J.P. Morgan may be testing a new way of relocating its trading teams: using crowd-sourced traders.
If you’re a Wall Street trading guru, and you’re sitting in the office on weekends, and you don’t know why, chances are it’s because you are not the desk manager of a J.P. Morgan financial product team.
According to a report from The New York Times, JPMorgan has opened a “composite trading pit” (comparing it to Wall Street’s Bear Stearns trading pit where part of the traders’ job was scouting for stocks before they went public).
The pits use offshore crowd-sourced traders to crowdsource shares for transactions involving a small number of investors. Once customers sign up, they are redirected to J.P. Morgan’s proprietary software, and given a selection of their choosing among thousands of potential shares of stock, real estate, and bonds.
“It makes perfect sense” that banks are starting to use crowd-sourced technology to handle these large-scale transactions, Jim Connolly, a managing director at consulting firm Greenwich Associates, told the New York Times. “If you’re going to lose them to another firm, it may as well be cheaper and easier.”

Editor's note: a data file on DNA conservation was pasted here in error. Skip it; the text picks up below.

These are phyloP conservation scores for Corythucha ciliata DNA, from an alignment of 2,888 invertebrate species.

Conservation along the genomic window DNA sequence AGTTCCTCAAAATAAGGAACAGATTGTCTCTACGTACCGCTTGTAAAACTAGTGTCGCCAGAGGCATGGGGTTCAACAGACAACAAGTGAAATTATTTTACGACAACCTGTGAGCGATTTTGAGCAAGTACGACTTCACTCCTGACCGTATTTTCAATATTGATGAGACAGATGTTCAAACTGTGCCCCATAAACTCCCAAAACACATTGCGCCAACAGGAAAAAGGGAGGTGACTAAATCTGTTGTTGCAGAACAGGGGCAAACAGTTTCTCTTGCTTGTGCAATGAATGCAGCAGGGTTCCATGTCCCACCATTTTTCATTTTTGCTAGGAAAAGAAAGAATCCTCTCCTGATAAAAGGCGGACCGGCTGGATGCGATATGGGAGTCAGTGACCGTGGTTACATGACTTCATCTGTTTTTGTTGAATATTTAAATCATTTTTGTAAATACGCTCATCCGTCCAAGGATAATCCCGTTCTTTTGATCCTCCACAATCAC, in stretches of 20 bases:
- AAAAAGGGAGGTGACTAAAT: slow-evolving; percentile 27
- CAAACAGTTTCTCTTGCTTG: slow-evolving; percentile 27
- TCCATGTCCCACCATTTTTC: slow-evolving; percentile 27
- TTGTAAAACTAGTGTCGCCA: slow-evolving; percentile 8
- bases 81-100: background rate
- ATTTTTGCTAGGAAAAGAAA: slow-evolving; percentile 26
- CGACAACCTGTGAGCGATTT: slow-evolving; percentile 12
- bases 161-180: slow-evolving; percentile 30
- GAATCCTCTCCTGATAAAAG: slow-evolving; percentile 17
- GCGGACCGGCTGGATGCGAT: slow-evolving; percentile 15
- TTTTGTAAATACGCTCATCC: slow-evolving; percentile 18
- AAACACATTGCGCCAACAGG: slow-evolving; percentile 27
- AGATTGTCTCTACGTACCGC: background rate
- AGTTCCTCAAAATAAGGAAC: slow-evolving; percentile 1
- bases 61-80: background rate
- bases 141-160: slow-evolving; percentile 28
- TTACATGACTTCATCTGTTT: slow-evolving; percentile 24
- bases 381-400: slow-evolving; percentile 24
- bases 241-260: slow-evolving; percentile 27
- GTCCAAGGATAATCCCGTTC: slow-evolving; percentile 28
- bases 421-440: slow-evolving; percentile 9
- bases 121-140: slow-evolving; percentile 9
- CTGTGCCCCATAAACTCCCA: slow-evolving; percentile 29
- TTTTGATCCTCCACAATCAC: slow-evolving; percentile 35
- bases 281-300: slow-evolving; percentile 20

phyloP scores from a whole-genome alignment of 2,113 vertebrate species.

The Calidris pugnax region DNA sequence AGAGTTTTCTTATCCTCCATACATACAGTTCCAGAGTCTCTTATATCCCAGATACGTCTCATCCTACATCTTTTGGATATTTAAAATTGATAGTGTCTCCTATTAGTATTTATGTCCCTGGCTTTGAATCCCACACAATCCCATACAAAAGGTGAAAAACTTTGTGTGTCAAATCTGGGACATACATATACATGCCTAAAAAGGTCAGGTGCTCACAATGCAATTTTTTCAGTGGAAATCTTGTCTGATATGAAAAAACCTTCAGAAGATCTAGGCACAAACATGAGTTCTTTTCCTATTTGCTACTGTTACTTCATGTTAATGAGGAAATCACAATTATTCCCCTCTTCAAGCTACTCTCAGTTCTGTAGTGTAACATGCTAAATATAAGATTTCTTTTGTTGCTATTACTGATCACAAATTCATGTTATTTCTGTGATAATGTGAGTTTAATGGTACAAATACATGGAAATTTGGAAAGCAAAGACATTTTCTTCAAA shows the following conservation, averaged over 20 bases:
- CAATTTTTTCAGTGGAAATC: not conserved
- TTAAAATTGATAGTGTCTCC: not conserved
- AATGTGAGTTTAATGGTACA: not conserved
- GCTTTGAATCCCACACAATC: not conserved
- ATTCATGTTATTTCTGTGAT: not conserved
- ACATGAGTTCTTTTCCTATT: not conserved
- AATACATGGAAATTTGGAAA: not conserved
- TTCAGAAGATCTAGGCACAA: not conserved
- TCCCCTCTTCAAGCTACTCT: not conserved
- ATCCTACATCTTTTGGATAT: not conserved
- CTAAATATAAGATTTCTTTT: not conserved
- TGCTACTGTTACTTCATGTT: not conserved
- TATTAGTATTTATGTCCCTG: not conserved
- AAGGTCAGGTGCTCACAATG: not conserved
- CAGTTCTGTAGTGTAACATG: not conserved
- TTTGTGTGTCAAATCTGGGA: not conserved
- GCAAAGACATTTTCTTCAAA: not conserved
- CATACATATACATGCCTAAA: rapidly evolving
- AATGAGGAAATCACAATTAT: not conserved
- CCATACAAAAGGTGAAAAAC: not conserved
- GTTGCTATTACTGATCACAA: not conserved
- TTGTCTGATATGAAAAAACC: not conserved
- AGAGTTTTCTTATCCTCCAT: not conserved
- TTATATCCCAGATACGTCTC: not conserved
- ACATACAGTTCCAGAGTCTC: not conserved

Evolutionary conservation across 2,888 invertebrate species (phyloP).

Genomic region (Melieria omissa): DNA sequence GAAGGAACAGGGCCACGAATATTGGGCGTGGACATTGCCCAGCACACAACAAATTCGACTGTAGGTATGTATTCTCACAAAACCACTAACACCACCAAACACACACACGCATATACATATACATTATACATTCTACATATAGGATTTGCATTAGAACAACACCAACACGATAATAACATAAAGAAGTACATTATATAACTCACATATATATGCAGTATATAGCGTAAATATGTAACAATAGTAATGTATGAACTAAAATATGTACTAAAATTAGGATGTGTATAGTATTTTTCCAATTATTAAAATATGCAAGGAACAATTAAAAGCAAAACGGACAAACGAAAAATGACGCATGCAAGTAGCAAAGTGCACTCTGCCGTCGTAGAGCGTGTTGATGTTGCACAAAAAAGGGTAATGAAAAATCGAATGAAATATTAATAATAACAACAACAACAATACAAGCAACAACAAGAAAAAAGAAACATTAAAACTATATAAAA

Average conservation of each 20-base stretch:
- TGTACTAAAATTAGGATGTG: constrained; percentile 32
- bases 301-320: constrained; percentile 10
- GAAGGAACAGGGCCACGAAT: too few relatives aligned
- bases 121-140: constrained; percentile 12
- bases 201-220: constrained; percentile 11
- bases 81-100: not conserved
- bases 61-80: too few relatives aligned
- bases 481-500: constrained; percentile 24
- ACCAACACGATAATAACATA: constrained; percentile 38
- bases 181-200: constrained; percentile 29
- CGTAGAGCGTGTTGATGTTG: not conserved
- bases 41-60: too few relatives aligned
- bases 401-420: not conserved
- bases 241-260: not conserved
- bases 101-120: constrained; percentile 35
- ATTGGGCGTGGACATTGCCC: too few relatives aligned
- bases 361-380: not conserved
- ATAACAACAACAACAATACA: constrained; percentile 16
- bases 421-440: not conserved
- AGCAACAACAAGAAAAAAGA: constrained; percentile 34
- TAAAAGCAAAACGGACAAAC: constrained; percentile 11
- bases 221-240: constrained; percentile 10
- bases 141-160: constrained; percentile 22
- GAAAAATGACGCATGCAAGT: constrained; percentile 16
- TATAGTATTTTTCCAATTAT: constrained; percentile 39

J.P. Morgan employees have been training crowdsourcing software to handle stock trades since last October, without fanfare, the Wall Street Journal reported, citing an internal J.P. Morgan email it had obtained.
Experts have been testing the software’s security measures since 2014, but J.P. Morgan told the New York Times it is just now trying it out.
The crowd-sourced trade comes after J.P. Morgan struck a deal with Zynga to buy its mobile games division for $1.8 billion in 2014. The deal was designed to expand J.P. Morgan’s reach in the growing social games market, where J.P. Morgan now claims to be the third-largest social game publisher in the U.S.